#sextrafficking | Welcome Coral Springs To Sex-Trafficking | #tinder | #pof | #match

CORAL SPRINGS, FL – It sounds a bit like Abraham’s argument with G-d.

If it were only drugs would it be enough? If it were only housing issues would it be enough? If it were only raging arguments about drug abuse treatment facilities would it be enough?

Apparently, the answer in Coral Springs is I guess not. Add sex-trafficking to the list. And with a twist, but we’ll come back to that.

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A few weeks ago, the Palm Beach Post announced the arrest of a ring of sex-traffickers.

Aside from the ugly, ugly nature of the crime—kidnapping, sexual abuse, and forced prostitution—this is a crime that often starts at night. Worrisome is this. In cities with train and bus stations, girls, and an occasional guy, are spotted on the sidewalk with “that look”—lost and frightened. Most are easily identifiable because they are dressed like they are not from where they are looking lost and frightened. Someone befriends them and down the rabbit hole to hell they go.

But Coral Springs doesn’t fit that picture. I’m guessing these are runaways from the area or “undocumenteds;” the same MO is none-the-less used.

The victims are then “broken.” The abuse can be psychological. Being locked in a room, in maximum prison-like conditions and not allowed contact with anything outside that room. The abuse is usually physical.

But they are rewarded with drugs and become addicts or more badly addicted than before. They are raped, repeatedly, most by men but occasionally by women. Beaten badly for the slightest infractions. Eventually the Stockholm syndrome settles in and the victim is a physical slave psychologically bound to her owner convinced that without this person they’d be dead on the streets.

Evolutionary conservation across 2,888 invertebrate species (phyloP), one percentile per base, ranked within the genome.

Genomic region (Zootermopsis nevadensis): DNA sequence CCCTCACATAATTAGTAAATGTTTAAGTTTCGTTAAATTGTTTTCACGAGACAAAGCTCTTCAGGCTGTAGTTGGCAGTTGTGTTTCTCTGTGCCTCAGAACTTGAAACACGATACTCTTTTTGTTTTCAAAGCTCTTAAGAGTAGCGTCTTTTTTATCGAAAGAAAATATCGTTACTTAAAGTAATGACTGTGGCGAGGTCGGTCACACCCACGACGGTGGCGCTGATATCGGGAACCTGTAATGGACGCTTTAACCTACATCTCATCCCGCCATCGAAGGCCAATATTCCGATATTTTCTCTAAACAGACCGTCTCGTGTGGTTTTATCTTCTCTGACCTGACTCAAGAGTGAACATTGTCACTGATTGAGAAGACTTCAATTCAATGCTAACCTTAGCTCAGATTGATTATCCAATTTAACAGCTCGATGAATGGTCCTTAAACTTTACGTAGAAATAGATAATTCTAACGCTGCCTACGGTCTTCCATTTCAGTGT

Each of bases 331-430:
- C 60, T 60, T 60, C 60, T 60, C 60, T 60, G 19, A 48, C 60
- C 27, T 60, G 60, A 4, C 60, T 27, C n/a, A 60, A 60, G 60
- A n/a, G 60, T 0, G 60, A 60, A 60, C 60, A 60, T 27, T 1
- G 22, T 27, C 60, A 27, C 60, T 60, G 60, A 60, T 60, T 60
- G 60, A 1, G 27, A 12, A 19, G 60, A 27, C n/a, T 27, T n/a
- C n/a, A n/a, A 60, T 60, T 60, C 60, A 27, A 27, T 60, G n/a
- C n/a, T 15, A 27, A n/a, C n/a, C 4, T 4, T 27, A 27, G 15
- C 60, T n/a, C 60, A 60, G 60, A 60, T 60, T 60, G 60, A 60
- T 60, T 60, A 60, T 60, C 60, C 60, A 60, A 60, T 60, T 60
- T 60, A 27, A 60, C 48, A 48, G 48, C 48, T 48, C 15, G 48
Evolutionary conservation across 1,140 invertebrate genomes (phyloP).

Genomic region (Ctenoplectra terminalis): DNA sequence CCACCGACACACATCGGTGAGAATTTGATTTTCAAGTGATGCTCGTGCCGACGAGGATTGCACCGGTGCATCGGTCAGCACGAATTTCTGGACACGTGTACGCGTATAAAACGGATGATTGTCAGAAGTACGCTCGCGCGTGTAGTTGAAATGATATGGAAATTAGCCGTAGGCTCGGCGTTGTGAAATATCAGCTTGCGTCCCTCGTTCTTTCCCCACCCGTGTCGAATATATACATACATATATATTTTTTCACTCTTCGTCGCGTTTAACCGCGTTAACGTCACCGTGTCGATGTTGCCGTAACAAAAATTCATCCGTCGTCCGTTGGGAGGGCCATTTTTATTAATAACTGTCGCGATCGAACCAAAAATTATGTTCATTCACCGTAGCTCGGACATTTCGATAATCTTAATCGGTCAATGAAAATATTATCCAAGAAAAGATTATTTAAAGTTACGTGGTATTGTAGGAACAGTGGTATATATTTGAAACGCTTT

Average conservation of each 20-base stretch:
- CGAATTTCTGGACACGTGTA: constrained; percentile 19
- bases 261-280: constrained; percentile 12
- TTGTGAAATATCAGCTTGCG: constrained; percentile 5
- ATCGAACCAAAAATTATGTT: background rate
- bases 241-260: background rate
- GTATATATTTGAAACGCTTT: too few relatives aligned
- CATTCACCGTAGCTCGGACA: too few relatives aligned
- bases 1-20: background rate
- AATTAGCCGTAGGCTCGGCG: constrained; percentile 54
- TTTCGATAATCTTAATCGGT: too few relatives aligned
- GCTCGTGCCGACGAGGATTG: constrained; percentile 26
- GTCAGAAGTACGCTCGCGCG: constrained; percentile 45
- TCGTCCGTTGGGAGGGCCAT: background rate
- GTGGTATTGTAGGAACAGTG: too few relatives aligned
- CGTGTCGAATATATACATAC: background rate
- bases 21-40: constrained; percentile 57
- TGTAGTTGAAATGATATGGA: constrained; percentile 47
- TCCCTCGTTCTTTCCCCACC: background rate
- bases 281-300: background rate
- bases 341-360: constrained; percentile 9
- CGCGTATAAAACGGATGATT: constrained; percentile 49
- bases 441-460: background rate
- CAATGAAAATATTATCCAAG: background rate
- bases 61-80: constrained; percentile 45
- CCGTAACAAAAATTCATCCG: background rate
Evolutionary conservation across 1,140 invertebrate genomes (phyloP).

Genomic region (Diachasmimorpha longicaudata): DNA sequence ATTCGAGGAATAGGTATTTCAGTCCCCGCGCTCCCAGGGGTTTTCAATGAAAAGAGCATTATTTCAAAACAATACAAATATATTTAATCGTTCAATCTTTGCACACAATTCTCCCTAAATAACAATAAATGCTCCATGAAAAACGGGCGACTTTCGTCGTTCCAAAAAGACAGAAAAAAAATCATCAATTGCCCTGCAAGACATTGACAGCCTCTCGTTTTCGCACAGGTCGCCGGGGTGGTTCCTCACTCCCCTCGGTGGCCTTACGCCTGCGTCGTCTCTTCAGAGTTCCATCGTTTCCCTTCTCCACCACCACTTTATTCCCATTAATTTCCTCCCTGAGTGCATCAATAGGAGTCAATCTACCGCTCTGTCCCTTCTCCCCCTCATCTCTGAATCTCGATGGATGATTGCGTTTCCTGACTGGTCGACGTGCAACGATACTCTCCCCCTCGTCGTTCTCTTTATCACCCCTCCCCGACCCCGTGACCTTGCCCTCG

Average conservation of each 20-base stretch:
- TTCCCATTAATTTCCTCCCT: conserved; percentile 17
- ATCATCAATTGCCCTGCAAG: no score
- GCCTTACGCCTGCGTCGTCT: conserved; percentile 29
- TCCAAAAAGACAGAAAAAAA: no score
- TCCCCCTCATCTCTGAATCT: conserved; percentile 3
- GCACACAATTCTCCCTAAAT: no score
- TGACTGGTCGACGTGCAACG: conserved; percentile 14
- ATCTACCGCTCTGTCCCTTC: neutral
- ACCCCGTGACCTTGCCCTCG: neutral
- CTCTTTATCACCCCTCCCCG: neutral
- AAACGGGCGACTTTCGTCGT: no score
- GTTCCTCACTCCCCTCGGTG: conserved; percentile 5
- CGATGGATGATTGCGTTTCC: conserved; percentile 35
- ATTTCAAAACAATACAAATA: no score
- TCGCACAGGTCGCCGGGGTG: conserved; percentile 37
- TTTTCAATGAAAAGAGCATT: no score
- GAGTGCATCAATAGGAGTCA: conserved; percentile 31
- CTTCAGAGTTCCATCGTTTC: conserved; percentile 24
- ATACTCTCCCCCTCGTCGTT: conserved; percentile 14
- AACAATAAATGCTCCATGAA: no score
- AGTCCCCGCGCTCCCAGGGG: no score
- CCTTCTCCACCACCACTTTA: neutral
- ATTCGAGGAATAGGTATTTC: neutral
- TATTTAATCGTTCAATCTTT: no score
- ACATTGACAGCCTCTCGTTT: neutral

You are outraged about a possible fourth drug treatment house going up next door?

Unless you have a sharp eye out, it might take you weeks or months to get a sense that something very wrong is going on right under your nose. Or that the runaway girl’s mother with whom you’ve shared tears, and about whom you’ve been giving endless tips to the cops might be right down the street in the “The House of The Rising Sun.”

Most sex trafficking rings I’m aware of are run by men, black or white. They are mean, evil, and felonious types. They are sociopaths. Some are psychopaths.

Congratulations Coral Springs, you get an asterisk and footnote to the story. The ring that was broken up was run by two women, women in legal name only. One was from Coral Springs. One was 18 and one was 19. Try to imagine girls that age doing to others what I’ve described above, praying I’ll bet more on illegals whose fear of running away is heightened by the fear of ICE returning them to their homeland to be treated even worse by local gangs.

There is rarely a story like this that has a happy ending.

Even when freed, as opposed to OD’ing or dying from a disease infected needle or a hot-shot of heroine, the impact of the PSTD, the wasting away of self-image, the sense of being bad people not worth being uplifted is powerful. Sometimes so powerful it can take years, even decades to overcome—if ever.

And now we can tie two stories together.

These children and their parents are desperate for help. Enter the myriad of (very expensive) drug treatment programs. As the English in Cockney-town would say, ‘Ya pays yer money and ya takes yer choice.”

And like at the carnival, both choices are usually bad ones.

 

Read William A. Gralnick’s recent columns for TAPinto Coral Springs:

How Much Is That Doggy In The Coral Springs Window?

Beware, Oh Coral Spring People, the Danger of the Flat Headed Dog

Cock-A-Doodle Doo in Coral Springs: Mail-in Ballots, Elections, and Our Barely Still Great Nation

Coral Springs: He’s Your Sheriff, Too.

Who Will Make Best Decisions About Your Kids In Coral Springs Schools This Year? You.

The Future For John Lewis’ Past As It Impacts Coral Springs

 

A resident of South Florida for more than 30 years, Bill Gralnick has written more than 900 op-eds and columns for newspapers around the country, including columns for the Brooklyn Eagle.

His latest book, found on Amazon.com, Kindle or paperback, is the coming-of-age memoir, “The War of the Itchy Balls and Other Tales from Brooklyn.”

His writings can be found on his website: williamgralnickauthor.com

 

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Know a story we should share with our readers? Email editor Leon Fooksman (lfooksman@tapinto.net) and tell him about it.

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